• Planning Nightmares & How Event Pros Handled the Unexpected

    POSTED January 24, 2018

    Event Pros Share a Few War Stories About When Things Went Wrong

Meeting and event planners often face a more difficult job than most people might think. It’s not simply calling a caterer and placing a few tables and chairs. There’s a lot more to it, planners say, including last-minute crises that threaten to destroy an event.

From a fireworks show that nearly became a disaster or an auto show in which one of the attendees happened to be the President of the United States to an event that drew 150 more guests than anticipated or a unexpected fire hazard, these event planners share some favorite war stories and how they resolved their problem situations.

Greg DeSandy
COBO CENTER || 313.877.8214

The President of the United States is widely regarded to be one of the most powerful human beings on earth. That’s something Greg DeSandy found out the hard way.

“We had a situation in January 2016 during one of our busiest events, the North American International Auto Show in the Exhibit Hall, in which President Obama decided that he was going to come to the show on Martin Luther King Day, the third day of the show that’s traditionally one of its largest attended days,” says DeSandy, director of sales and event services for Cobo Center in Detroit. “On a day like that, it’s not unusual for there to be 80,000 attendees.”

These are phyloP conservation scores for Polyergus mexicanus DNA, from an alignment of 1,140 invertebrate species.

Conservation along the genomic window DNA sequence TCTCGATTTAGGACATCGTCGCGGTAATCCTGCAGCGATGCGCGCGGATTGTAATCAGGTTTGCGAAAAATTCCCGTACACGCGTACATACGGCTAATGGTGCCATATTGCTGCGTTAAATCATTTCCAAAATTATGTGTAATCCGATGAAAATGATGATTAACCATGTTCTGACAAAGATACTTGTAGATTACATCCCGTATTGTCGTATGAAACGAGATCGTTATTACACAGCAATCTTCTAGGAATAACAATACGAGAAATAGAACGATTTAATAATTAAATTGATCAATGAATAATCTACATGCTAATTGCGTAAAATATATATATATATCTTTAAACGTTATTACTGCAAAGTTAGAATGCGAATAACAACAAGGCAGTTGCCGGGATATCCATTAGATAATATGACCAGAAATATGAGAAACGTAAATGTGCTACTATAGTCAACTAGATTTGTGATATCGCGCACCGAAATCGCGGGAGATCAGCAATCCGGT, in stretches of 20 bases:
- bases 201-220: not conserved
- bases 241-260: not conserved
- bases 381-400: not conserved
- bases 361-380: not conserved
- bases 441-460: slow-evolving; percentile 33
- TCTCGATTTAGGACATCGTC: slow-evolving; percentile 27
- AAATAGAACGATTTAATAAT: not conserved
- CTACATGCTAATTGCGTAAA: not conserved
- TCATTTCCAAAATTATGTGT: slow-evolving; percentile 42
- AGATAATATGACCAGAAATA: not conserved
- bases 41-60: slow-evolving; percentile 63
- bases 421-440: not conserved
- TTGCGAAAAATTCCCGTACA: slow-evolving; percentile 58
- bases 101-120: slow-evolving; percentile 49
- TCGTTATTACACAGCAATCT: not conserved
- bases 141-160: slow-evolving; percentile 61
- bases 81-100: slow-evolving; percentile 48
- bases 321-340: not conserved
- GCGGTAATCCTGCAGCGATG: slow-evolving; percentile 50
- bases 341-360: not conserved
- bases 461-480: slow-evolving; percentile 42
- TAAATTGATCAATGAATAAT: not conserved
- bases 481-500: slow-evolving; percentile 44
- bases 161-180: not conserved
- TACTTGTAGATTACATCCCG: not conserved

DeSandy, his staff and the show’s management had about 48 hours to get into “the President is coming” mode. “All of a sudden, we had to deal with so many different things, like working with the Secret Service and using metal detectors for the first time,” he says.

“We had to pipe and drape off about a third of the show floor where Obama could meet with some of the leaders of the automotive industry and enjoy the booths and talk about cars because he’s a car enthusiast. We had to arrange a way that he could get into the building and on to the show floor without disrupting the public in the other twothirds of the show.

“I think it turned out exceptionally well,” he says … now.

Kate Montgomery
DETROIT GOLF CLUB || 313.927.2451

Event planners are always “putting out fires” because problems arise constantly.

Kate Montgomery, CPCE, actually had to put out a real fire. “About four or five years ago when I was working as the event director at another property, I had an Indian wedding ceremony,” says the Detroit Golf Club’s director of events.

“And they didn’t tell me on purpose that they were going to start a real fire, a handmade fire, because they knew I’d say no. It’s part of their ceremony, but they never told me that. And it happened inside!”